The GDPR: What Every E-Commerce Merchant Needs to Know Before May 25th

The GDPR: What Every E-Commerce Merchant Needs to Know Before May 25th

10 min read

The 25th of May 2018 is the enforcement date of the GDPR, a new European data protection law.

This law can affect you as an e-commerce merchant even if you are not located in the EU. If you offer products and services to EU citizens, then there is a requirement for you to comply with the GDPR. Otherwise, you can face a heavy fine.

In this post, we’ve outlined what you need to know about this data protection law to prepare for the change. You’ll get an understanding of how to act to comply with the GDPR. Note that the requirements may vary from business to business, so please don’t take this information as legal advice.

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The GDPR: What It Is 

The General Data Protection Regulation is a new data privacy law in the European Union. It is aimed to strengthen EU citizens’ rights to control how companies use their personal data. The law unifies the requirements for personal data processing in cross-border data flows.

What is personal data under the GDPR?

Under the GDPR, personal data is any information that can be used to directly or indirectly identify a person.

If customers enter their names, email addresses, and dates of birth on your website, you are collecting personal data. What if you track IP addresses to segment your website visitors by country? Yes, everything that can help identify a person counts.

If you collect data relating to an individual, his or her private, professional, or public life, you should make sure you comply with the GDPR.

How will the GDPR affect my business?

Generally speaking, it’s now you who is entirely responsible for the personal data of EU residents that you collect and for providing them with the ability to control how their data is used.

  • You have to actively get consent for any customer data you collect for marketing, sales, accounting, etc.
  • You must provide an easy way for your customers to access, change, and erase the data they’ve shared with you.
  • You (or someone in your business) become responsible for the data you store and reporting data breaches and GDPR violations to the ICO.

Violating the GDPR can cost you a fortune (up to €20 million, or 4% of annual revenue). Unless you can be 100% sure that no EU citizen can browse your website or mobile application, you’d better develop a compliant way of collecting and processing personal data.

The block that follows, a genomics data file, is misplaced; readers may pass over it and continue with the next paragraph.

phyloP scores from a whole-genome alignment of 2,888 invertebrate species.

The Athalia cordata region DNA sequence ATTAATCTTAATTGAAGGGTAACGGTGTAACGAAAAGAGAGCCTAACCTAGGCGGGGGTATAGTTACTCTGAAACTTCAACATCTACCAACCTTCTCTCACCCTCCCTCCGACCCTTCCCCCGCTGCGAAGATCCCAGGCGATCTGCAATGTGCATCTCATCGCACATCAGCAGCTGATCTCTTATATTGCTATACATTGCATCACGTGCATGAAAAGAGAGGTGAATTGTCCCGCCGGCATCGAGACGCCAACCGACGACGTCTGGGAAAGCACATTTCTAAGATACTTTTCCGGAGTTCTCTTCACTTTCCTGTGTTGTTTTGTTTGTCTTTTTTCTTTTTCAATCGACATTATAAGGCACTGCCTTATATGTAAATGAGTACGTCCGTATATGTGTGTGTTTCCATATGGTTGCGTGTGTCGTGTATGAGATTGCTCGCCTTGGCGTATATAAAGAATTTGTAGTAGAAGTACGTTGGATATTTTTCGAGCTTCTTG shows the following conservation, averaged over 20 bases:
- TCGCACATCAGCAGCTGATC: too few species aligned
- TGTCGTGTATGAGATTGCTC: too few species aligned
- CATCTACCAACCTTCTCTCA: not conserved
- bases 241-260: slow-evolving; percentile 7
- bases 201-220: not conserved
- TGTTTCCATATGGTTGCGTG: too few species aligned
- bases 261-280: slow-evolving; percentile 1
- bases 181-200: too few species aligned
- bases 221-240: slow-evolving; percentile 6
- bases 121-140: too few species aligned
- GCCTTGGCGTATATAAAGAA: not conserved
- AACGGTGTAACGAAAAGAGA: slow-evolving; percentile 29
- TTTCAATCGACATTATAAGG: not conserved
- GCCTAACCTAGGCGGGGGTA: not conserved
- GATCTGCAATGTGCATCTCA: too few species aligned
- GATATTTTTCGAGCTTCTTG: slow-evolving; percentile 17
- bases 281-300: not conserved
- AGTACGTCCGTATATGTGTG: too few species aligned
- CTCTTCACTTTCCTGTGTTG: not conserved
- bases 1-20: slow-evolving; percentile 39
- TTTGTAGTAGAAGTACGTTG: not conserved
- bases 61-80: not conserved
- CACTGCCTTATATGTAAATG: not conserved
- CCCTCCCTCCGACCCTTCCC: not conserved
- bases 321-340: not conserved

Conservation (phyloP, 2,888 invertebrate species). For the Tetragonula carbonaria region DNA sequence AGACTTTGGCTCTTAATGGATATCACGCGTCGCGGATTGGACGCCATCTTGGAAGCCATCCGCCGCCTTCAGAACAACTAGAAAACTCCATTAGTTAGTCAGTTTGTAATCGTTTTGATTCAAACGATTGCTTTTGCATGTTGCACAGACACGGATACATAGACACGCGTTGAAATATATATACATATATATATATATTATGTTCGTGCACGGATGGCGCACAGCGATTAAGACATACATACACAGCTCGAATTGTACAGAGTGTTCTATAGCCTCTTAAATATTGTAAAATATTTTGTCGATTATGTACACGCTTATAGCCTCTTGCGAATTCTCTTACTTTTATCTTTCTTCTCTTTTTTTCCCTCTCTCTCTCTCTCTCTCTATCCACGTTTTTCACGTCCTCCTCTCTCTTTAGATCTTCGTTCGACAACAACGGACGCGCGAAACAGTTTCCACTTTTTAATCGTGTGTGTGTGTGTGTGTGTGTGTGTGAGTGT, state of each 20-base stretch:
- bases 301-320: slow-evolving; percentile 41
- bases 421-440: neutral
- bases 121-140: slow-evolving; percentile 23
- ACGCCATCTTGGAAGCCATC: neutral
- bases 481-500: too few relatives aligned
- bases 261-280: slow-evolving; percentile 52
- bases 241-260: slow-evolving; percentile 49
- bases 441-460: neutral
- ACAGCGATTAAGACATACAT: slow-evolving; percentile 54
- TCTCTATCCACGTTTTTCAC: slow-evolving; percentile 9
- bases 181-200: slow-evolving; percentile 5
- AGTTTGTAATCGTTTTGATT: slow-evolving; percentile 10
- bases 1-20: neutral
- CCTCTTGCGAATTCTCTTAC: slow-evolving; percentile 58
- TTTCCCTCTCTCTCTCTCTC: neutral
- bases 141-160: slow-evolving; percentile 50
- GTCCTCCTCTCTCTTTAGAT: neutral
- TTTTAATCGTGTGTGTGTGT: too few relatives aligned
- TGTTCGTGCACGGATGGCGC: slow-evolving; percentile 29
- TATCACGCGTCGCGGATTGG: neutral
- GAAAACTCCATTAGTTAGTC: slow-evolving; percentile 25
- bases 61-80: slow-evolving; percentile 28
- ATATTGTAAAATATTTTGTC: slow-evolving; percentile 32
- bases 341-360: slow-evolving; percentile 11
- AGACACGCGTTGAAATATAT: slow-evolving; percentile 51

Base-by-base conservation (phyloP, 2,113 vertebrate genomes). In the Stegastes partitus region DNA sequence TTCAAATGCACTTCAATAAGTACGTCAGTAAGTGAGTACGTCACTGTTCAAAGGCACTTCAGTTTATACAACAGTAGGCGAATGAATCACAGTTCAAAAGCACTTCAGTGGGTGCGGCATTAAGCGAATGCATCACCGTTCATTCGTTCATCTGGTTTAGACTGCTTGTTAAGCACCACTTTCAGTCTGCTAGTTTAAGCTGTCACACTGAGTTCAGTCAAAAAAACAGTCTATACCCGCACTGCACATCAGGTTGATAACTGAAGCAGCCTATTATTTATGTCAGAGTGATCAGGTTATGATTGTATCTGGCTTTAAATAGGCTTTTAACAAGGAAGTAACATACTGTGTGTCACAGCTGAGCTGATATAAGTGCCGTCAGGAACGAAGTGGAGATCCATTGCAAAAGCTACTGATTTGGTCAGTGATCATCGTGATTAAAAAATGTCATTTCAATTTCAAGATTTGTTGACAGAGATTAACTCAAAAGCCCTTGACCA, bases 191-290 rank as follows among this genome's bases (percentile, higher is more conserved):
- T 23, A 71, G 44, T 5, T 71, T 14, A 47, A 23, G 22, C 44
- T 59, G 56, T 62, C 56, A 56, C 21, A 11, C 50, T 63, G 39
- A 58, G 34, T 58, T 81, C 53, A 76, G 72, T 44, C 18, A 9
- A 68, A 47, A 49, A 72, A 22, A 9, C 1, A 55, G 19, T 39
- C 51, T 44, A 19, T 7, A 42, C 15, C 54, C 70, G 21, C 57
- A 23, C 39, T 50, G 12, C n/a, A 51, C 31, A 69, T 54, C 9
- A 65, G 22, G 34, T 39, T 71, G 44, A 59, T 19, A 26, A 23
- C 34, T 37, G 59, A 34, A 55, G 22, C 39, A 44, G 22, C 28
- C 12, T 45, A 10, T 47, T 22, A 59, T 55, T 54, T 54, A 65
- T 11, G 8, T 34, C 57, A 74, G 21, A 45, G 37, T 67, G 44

If you collect any personal data of EU customers, take the necessary steps to comply with the GDPR before May 25th, 2018.

How to Comply With the GDPR

Well, there’s a number of required changes to your business processes, so our first recommendation would be to act immediately. Below, we are sharing the bare minimum to comply with the GDPR, but don’t forget to consult a lawyer for your particular case.

Let your team know about the change. Share this blog post with your employees and  instruct everyone who is dealing with customer data in a meeting.

You may need to appoint a Data Protection Officer. A DPO keeps track of GDPR compliance. Appointing a DPO is a must if you process large-scale and systematic monitoring (such as behavioral tracking).

Carry out an information audit to map flows of data that you collect. You should record in detail how customer data flows into, around and out of your organization. Document:

  • What personal data you hold (e.g. names, emails)
  • In what formats it comes to you (e.g. digital or hard paper)
  • Where it comes from (e.g. phone, third-party services, social media)
  • How you store it (e.g. cloud service, third-party, your own office)
  • How you use it (e.g. how long it is held, who you share it with).

This process is needed to find out who is accountable for customer data at each stage. With your data audit in place, you’ll be able to identify any risks connected to the data flow.

Update your Privacy Policy. It’s officially required to have your Privacy Policy written in clear and concise language. You also have to provide easy access to it on your website.

What exactly do you write in your Privacy Policy to comply with the GDPR? Here’s the list of essentials (be very specific when writing that down):

  • What data you collect
  • Why you need it (on a legal basis, e.g. consent)
  • How you obtain it (phone, email, etc. — manually or automatically)
  • For how long you retain it (on a legal basis, e.g. due to product warranty duration)
  • Who you share it with (including any third-party services)
  • How users can access their data, change or delete it 
  • How they can opt out of your marketing messages.